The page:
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See How The Home Buddies 'Mayora' Renovated Her Space For Optimal Lighting

Frances Lim Cabatuando’s Nobi Home believes that the home should evolve and change as its inhabitants grow

Frances Lim Cabatuando, founder of wildly popular Facebook group Home Buddies (currently at 3.1 million members), believes that your home should grow and change as you do. She aptly named her home Nobi Home - derived from the Japanese word nobimasu meaning to grow or develop. 

“Nobi Home has always been my ever-growing home. I always say that I intend this space to grow with me so as my life changes, it also changes. But now, after the two years of the pandemic, my life has changed also. I’m not unemployed, but I’m not in corporate anymore. I used to be in advertising. Now I’m a TV Host, under a talent management called Nyma, and I also do content creation and events hosting. That needed a change in my home because I’m not always at home anymore to fix the smallest details. So I had to make it more sustainable. It should look nice even though I wasn’t there all the time to fix things.” Cabatuando explains.

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She embarked on a 3 month renovation of her 38 square meter studio unit with Interior Designer Chelsea Yambao of Arcanum Design Studio. “The first thing I told my interior designer was that lighting has to be consistent throughout the unit. Before, I would only shoot content in the morning because of the light. At night I couldn’t shoot anything anymore. Now that I have work outside in the morning, when I come home I can’t do any other content. So I had to really fix the lighting. That was the most important. If my budget will require a lot for lighting, I told my interior designer, ‘it’s ok’. I will sacrifice other things for lighting. It meant productivity,” Cabatuando says.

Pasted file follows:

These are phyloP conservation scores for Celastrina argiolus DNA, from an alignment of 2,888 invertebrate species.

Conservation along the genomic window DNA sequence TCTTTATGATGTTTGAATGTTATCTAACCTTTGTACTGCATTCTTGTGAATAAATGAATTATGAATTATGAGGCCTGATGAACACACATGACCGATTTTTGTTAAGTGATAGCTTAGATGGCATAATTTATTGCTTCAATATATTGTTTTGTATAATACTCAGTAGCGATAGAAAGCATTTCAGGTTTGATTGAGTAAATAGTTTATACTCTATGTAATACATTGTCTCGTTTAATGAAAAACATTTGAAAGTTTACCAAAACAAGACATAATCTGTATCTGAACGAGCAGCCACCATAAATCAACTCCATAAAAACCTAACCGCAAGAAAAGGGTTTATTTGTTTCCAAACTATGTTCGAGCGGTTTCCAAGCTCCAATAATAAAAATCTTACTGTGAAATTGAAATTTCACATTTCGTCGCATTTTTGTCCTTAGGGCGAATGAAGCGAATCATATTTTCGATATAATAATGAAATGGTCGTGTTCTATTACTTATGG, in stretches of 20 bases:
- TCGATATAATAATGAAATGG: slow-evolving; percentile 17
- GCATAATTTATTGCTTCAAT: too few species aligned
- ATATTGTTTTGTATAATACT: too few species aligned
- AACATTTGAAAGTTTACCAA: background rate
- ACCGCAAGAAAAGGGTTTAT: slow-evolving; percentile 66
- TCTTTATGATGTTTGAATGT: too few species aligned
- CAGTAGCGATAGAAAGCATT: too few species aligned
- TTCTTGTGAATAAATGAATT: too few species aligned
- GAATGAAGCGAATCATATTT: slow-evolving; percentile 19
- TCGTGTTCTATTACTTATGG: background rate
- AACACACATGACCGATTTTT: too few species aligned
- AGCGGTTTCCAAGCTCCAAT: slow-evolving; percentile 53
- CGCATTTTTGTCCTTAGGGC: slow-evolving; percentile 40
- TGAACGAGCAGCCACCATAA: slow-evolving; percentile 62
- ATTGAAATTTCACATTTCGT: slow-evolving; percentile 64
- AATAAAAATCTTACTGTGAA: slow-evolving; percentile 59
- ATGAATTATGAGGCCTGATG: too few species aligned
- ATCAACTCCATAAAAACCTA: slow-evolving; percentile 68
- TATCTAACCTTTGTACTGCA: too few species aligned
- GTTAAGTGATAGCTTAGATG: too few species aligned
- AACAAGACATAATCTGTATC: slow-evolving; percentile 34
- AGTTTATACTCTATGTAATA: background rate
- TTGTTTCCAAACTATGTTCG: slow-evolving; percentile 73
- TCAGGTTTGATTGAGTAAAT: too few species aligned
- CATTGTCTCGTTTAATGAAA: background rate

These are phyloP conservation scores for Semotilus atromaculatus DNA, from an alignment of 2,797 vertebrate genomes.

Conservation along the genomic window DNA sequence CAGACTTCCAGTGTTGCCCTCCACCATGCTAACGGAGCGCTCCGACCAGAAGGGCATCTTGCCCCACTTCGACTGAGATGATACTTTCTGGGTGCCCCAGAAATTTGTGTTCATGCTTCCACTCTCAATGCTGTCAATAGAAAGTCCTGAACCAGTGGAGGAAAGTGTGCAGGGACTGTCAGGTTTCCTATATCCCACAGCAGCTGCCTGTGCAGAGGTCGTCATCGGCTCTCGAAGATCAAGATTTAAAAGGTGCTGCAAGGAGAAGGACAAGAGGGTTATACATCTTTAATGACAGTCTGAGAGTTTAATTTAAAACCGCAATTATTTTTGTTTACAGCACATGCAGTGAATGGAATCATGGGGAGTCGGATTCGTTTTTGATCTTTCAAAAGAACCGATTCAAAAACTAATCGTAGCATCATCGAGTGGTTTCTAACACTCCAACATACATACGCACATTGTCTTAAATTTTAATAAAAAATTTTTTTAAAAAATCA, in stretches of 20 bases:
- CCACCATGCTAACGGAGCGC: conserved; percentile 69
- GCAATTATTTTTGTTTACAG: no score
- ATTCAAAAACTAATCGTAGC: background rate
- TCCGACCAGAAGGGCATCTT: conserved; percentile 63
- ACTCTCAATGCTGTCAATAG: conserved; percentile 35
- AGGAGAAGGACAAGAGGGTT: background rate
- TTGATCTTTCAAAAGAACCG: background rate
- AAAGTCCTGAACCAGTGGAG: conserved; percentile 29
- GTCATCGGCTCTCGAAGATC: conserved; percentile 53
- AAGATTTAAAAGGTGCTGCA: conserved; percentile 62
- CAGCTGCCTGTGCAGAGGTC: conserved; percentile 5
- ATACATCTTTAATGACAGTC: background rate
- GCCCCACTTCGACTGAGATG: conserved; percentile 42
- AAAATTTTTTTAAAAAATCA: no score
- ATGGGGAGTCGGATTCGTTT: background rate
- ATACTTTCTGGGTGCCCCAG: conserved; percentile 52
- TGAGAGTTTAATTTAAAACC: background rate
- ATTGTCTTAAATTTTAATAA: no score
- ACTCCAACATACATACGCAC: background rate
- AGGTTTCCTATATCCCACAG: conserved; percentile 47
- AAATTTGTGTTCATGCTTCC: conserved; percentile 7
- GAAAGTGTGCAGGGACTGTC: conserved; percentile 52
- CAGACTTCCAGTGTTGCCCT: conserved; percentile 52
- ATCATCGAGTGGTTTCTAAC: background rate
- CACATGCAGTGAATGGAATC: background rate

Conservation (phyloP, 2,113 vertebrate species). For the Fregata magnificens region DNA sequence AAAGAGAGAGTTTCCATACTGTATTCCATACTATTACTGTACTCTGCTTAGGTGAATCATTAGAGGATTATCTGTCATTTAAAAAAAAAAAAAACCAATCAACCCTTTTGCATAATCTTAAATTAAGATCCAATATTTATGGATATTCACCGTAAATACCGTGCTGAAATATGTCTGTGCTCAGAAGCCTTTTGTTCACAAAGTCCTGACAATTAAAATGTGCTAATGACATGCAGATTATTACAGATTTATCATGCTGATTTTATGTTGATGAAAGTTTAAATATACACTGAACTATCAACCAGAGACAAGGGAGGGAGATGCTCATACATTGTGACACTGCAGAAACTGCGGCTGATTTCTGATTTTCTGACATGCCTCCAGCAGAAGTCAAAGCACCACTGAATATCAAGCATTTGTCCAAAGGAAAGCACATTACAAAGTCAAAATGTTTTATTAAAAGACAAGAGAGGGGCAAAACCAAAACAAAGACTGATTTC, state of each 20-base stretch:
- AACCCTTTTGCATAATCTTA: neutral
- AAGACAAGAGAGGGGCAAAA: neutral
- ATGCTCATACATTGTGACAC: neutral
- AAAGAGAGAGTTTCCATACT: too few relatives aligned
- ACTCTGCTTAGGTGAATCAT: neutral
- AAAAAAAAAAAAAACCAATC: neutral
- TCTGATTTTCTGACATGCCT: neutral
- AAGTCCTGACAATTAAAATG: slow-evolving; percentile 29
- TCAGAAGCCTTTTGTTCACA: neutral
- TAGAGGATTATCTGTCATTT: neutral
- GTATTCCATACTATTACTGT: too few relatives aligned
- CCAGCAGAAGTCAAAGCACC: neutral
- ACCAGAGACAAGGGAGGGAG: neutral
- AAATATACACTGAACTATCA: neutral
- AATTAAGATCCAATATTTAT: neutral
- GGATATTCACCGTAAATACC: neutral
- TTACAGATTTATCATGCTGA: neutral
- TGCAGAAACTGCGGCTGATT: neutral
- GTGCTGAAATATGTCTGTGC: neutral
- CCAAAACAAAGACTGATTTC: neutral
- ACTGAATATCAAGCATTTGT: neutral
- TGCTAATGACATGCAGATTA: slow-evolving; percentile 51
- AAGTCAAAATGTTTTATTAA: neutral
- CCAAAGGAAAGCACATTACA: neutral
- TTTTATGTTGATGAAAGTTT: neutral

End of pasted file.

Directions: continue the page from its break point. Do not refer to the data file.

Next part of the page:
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The unit features recessed lighting all throughout to ensure an evenly lit space. An Isamu Noguchi pendant lamp hangs in the middle of the unit. Made of washi paper, the lamp diffuses light creating only soft shadows. “I also wanted dramatic mood lights or lights that highlight certain areas,” she turns on the LED lights behind her television using an app on her phone. There are also LED strip lights behind her bed frame imitating the feel of a nice hotel. 

Her bed sits on a platform by the window and catches whatever sunlight that enters her north-facing unit. For this reason, she has opted for blinds instead of curtains this time around. “The reason why I changed from curtains to blinds is because I had learnings. If I had curtains, and they’re always stuck to the side, it will block the light. So now that it’s blinds, I get to maximize my entire window. These were my observations. My interior designer was trying to suggest curtains because they were softer and felt more Nobi Home. The light comes in for only a few minutes from the side. So if I had curtains, it would get blocked. Those are the things that you will only know if you really spend time in your home.”